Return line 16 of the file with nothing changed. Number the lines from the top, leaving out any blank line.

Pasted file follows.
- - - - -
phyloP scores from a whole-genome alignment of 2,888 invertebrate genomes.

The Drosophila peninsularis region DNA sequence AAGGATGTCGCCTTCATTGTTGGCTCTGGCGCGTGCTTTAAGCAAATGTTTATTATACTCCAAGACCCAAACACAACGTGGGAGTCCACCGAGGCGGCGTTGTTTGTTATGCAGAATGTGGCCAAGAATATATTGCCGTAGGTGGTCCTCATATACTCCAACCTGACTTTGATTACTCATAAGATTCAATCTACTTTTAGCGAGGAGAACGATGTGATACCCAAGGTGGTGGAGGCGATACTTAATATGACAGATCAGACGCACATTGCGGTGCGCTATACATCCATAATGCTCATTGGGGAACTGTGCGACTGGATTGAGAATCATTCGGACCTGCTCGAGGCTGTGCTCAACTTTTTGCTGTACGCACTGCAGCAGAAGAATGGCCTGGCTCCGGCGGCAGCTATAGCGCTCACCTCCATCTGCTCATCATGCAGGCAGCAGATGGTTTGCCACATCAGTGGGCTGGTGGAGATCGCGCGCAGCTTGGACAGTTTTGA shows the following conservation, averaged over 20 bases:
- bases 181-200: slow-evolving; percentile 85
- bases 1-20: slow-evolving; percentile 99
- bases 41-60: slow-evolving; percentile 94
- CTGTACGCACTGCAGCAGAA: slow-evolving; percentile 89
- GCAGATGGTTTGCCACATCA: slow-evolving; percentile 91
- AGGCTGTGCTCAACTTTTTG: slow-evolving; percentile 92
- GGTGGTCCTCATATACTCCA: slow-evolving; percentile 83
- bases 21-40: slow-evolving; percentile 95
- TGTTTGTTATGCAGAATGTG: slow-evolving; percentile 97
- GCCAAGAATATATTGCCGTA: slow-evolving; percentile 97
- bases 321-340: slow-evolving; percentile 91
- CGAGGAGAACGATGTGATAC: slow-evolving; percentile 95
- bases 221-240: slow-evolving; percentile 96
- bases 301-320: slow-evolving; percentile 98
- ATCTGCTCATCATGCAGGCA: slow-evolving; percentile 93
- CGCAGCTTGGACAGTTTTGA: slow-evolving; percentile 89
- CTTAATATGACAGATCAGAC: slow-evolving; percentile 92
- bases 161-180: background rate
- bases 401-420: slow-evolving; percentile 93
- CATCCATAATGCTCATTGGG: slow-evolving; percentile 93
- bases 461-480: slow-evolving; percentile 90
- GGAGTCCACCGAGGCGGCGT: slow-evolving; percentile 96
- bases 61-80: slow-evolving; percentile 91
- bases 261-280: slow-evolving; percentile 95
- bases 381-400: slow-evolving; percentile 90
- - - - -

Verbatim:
- bases 301-320: slow-evolving; percentile 98